3 in 4 consider police violence against public a serious problem: survey
Three out of four registered voters consider police violence against the public to be a serious problem in the aftermath of the death of Tyre Nichols after he was beaten by police officers, according to a new poll.
A Politico-Morning Consult poll released Wednesday showed 44 percent of respondents said police violence is a “very serious” problem, while 31 percent said it is a “somewhat serious” problem. Only 17 percent said it is “not too serious,” and 5 percent said it is “not serious at all.”
The poll showed an overwhelming majority also believe violence against the police in the United States is a serious problem, with 43 percent saying it is “very serious” and 33 percent saying it is “somewhat serious.”
But respondents said they believe police violence against the public is a bigger problem than violence against the police by a margin of 51 percent to 37 percent.
A funeral service for Nichols is being held Wednesday following his death in early January. Nichols was driving a vehicle and pulled over for allegedly driving recklessly on Jan 7.
The chief of the Memphis Police Department has since reportedly said she has not seen any proof to back up the allegation that Nichols’s driving was reckless.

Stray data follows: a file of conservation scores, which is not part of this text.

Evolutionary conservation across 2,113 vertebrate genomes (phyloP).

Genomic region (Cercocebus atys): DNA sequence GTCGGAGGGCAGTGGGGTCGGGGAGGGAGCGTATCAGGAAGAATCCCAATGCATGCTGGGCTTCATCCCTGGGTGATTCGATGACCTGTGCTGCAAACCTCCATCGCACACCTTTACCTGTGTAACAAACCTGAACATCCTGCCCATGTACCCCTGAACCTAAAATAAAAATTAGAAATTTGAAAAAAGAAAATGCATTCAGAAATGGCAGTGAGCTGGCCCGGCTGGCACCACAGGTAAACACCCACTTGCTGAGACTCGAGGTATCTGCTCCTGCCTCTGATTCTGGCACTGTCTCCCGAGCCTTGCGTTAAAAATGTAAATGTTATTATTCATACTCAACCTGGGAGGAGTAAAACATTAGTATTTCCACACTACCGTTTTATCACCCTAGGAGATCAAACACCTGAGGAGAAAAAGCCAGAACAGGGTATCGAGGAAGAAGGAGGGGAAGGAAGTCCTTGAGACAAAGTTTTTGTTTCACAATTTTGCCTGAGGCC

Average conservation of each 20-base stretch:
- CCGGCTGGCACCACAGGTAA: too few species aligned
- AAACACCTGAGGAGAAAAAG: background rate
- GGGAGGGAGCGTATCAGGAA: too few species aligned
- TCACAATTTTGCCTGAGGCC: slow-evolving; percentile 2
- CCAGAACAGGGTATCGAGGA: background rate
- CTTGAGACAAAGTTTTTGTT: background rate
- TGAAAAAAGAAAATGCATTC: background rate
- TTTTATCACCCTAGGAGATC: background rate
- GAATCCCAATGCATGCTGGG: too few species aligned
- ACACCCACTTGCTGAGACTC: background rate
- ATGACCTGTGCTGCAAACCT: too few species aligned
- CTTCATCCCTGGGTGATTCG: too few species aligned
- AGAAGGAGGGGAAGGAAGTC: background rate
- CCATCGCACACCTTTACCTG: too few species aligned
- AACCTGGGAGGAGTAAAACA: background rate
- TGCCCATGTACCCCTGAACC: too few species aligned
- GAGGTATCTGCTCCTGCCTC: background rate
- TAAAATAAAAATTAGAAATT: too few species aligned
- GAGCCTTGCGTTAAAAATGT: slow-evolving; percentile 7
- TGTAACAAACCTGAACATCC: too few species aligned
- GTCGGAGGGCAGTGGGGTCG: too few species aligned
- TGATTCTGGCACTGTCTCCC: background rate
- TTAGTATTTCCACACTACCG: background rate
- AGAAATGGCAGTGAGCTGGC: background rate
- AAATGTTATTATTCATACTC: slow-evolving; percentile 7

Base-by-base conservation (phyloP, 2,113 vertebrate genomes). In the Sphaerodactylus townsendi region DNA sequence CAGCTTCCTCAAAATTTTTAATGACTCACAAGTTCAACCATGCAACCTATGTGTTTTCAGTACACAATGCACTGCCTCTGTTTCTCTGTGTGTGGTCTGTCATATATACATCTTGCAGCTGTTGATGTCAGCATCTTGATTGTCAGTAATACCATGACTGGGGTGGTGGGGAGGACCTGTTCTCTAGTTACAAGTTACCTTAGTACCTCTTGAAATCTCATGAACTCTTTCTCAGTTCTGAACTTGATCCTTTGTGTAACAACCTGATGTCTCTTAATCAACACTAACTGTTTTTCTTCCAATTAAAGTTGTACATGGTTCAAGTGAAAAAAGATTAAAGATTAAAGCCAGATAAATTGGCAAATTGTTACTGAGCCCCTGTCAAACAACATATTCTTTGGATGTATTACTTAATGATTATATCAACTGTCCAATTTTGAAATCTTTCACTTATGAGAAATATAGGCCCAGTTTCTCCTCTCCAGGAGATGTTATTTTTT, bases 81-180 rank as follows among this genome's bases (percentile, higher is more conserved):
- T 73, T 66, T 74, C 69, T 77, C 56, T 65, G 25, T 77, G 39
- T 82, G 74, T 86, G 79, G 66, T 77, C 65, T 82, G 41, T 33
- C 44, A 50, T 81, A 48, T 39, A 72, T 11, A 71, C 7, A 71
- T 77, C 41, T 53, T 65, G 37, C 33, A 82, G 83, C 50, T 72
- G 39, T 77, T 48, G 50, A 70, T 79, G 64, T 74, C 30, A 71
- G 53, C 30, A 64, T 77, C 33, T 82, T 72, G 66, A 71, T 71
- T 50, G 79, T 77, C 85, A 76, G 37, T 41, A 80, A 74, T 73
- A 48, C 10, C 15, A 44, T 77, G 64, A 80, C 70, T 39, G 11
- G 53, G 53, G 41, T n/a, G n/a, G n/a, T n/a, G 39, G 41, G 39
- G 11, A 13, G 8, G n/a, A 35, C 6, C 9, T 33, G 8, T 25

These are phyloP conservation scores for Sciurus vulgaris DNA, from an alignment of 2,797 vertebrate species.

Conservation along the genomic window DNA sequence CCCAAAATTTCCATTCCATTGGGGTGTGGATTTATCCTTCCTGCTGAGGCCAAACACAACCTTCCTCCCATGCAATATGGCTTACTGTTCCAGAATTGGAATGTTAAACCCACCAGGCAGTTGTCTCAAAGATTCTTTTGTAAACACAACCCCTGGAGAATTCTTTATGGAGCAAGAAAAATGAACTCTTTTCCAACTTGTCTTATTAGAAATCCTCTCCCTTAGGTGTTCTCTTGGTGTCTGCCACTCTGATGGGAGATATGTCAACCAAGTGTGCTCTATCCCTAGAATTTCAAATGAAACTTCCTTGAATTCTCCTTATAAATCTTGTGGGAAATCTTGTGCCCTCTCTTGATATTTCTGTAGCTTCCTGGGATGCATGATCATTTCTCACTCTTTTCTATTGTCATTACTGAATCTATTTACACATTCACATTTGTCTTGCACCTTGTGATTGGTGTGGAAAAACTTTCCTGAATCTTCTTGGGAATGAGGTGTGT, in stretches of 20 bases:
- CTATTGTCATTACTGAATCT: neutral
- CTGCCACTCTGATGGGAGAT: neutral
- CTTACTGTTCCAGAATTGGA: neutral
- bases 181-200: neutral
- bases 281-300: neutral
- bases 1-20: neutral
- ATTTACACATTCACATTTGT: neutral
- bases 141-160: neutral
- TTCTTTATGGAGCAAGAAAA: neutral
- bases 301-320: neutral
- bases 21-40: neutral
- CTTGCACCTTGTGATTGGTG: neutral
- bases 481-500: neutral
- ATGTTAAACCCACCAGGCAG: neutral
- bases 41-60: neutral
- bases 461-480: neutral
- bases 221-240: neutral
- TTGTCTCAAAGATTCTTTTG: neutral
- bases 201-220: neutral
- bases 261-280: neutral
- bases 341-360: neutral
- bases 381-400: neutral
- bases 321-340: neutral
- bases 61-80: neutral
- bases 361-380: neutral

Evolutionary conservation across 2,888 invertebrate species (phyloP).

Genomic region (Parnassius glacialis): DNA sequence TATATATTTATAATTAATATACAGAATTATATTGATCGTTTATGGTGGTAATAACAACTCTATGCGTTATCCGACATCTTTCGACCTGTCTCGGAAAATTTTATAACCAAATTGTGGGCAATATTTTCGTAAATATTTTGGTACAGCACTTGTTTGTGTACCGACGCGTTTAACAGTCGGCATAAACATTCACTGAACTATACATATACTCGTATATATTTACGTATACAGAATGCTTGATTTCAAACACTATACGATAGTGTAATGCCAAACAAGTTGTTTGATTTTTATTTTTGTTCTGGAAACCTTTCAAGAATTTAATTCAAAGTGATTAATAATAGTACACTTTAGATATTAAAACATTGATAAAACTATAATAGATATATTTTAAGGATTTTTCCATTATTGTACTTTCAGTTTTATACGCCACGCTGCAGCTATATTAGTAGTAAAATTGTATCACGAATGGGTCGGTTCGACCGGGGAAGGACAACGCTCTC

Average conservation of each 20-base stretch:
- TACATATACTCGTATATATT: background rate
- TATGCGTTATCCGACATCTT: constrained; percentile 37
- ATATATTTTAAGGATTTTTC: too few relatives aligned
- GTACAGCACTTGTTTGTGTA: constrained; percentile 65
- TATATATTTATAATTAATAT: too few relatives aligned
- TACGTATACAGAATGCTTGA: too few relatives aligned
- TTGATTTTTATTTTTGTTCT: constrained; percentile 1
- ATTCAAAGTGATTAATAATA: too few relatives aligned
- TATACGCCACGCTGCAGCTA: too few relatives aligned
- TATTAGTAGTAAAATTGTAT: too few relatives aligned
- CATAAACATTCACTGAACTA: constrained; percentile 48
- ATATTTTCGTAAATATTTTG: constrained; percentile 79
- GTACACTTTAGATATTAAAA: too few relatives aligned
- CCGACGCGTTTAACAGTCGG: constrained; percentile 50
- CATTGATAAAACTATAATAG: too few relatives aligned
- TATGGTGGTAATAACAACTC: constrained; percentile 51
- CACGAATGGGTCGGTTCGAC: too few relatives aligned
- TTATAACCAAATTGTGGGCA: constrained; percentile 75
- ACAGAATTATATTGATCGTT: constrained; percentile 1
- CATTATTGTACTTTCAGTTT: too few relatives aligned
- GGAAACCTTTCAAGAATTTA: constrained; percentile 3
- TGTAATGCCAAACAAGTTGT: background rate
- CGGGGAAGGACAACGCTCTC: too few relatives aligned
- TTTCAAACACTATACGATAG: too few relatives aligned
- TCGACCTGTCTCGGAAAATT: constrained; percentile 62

Body camera footage released last week showed officers pulling Nichols out of his car and wrestling him to the ground. Nichols ran away, but officers caught up with him and beat him for three minutes.
Nichols did not receive medical attention for more than 20 minutes, and he was taken to a hospital after experiencing shortness of breath. He died in the hospital on Jan. 10.
Rev. Al Sharpton and members of Nichols’s family have called for legislation in the aftermath of his death to prevent Black individuals from continuing to die during confrontations with police.
The poll found that more than 60 percent of respondents said police violence against Black people is widespread and common, while just less than 40 percent said it is rare.
The poll was conducted from Jan. 27 to 29 among 1,977 registered voters. The margin of error was 2 points.
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